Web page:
author = "Novak, {Thomas E.} and Gearhart, {John Phillip}",
year = "2006",
month = "1",
day = "1",
doi = "10.1017/CBO9780511545757.049",
language = "English (US)",
isbn = "9780511545757",
pages = "621--630",
booktitle = "Pediatric Surgery and Urology: Long-Term Outcomes, Second Edition",
publisher = "Cambridge University Press",

}

TY - CHAP

T1 - Bladder exstrophy

AU - Novak, Thomas E.

AU - Gearhart, John Phillip

PY - 2006/1/1

Y1 - 2006/1/1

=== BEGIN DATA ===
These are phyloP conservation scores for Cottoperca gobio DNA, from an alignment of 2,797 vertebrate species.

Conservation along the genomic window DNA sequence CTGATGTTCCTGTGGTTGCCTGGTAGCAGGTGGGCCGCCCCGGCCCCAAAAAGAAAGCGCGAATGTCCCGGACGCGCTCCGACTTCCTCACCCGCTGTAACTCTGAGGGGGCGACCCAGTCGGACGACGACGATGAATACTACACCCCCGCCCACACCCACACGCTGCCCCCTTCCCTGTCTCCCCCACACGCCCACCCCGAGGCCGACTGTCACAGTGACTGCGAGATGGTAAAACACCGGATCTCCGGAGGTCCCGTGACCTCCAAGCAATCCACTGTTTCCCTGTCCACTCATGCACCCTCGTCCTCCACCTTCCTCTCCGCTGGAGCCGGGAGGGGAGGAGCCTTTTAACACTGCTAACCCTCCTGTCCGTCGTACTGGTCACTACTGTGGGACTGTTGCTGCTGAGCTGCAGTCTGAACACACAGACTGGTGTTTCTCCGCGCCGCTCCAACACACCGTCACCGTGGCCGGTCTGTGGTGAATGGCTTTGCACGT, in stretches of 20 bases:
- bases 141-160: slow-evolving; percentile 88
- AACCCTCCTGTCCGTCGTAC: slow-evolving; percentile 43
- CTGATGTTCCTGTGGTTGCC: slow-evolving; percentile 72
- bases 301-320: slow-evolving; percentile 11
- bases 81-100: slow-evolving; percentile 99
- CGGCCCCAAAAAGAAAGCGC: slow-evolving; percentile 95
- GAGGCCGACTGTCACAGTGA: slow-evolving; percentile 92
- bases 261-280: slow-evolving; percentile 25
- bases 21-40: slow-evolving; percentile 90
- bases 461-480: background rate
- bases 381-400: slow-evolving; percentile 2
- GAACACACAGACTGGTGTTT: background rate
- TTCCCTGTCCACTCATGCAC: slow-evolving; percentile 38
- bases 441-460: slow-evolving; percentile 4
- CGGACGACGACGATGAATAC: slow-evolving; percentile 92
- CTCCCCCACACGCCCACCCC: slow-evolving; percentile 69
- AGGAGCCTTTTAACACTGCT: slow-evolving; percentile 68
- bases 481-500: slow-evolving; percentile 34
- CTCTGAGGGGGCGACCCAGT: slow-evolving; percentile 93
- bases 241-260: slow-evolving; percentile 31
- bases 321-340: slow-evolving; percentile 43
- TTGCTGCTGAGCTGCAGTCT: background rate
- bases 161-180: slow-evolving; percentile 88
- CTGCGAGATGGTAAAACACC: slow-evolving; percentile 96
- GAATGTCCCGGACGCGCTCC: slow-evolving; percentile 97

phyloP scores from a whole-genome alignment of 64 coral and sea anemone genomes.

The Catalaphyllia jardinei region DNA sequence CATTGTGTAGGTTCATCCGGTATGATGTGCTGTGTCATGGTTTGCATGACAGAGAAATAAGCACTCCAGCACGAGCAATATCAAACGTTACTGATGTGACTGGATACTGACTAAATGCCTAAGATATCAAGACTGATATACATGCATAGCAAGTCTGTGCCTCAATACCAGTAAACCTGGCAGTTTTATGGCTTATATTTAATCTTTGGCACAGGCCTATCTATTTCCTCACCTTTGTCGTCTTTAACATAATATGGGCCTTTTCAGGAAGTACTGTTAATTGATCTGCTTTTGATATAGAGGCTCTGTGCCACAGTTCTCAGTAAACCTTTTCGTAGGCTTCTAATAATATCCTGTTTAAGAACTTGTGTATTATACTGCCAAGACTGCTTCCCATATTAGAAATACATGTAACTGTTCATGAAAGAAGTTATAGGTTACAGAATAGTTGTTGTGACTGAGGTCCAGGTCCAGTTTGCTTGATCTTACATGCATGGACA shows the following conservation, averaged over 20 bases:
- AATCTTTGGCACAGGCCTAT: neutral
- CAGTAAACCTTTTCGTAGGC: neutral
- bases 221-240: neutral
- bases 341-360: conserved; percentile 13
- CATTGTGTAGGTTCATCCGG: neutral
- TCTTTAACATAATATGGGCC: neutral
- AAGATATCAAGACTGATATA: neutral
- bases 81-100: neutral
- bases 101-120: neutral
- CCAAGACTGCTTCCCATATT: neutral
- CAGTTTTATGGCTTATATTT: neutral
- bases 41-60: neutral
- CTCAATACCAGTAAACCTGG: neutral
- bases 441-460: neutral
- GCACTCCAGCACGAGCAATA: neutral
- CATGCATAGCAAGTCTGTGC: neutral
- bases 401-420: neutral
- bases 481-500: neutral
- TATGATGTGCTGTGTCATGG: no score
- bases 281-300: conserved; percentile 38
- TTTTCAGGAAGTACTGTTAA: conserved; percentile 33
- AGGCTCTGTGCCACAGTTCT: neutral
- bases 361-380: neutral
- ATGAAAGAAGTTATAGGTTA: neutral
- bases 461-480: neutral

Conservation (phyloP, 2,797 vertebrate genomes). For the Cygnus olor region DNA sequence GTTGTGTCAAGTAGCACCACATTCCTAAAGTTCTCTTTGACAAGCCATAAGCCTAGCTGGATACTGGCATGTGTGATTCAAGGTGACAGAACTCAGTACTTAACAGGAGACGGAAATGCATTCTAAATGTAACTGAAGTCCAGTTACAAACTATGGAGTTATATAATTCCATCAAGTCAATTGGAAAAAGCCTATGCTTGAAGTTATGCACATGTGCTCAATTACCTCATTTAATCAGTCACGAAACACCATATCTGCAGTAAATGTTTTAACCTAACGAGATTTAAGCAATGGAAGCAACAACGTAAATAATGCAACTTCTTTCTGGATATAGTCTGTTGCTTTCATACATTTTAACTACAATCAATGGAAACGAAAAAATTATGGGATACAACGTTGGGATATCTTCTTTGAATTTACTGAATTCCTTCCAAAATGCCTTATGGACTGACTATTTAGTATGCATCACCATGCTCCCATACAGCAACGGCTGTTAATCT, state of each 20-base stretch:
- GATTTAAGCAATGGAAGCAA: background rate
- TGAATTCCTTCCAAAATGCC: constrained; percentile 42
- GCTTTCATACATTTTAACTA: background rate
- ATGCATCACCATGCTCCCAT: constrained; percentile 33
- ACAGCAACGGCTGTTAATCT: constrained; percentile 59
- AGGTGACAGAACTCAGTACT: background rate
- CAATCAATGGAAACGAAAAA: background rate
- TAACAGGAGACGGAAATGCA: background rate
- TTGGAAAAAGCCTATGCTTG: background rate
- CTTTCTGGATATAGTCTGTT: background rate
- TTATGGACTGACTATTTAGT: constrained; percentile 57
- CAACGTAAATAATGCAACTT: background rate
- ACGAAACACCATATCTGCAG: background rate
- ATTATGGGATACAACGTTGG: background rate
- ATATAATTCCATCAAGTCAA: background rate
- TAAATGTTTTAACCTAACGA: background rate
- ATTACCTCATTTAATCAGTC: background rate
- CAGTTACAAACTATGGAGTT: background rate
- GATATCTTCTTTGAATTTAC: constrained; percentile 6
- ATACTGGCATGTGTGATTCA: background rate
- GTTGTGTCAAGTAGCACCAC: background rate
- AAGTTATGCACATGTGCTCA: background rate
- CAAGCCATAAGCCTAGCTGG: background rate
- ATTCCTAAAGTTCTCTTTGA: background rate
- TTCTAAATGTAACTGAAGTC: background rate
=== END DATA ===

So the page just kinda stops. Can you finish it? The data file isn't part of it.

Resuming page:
N2 - The epispadias/exstrophy complex encompasses a spectrum of rare midline defects in the pelvis and genitalia. Classic bladder exstrophy is a severe congenital malformation affecting approximately 1 in 40000 live births. Although the exact etiology remains unknown, current evidence seems to implicate poor mesenchymal ingrowth with subsequent deleterious effects on the timing and position of rupture of the cloacal membrane. The birth of a child with bladder exstrophy marks the start of a lifelong journey. The severity of the defect promises an extensive surgical undertaking that starts most frequently during the first days of life and often extends through adolescence. Components of surgical correction include: Closure of the bladder, posterior urethra, pelvis and abdominal wall at birth, genital reconstruction, and some form of continence procedure. The approach pioneered at the senior author's institution addresses these components in a modern, staged fashion. Alternatively, there are also proponents of complete primary closure, which attempts to address all components in a single operation. However, recent data from the American Academy of Pediatrics reveals inferior continence rates when this technique is used. Longer follow-up is needed to ascertain the applicability of this repair, as the associated complications are not insignificant. With respect to outcomes, the goals of reconstruction in the exstrophy patient are urinary continence and satisfactory genital cosmesis and function. Although most children prefer to achieve continence with voiding per urethra, some will accomplish this same outcome with intermittent catheterization.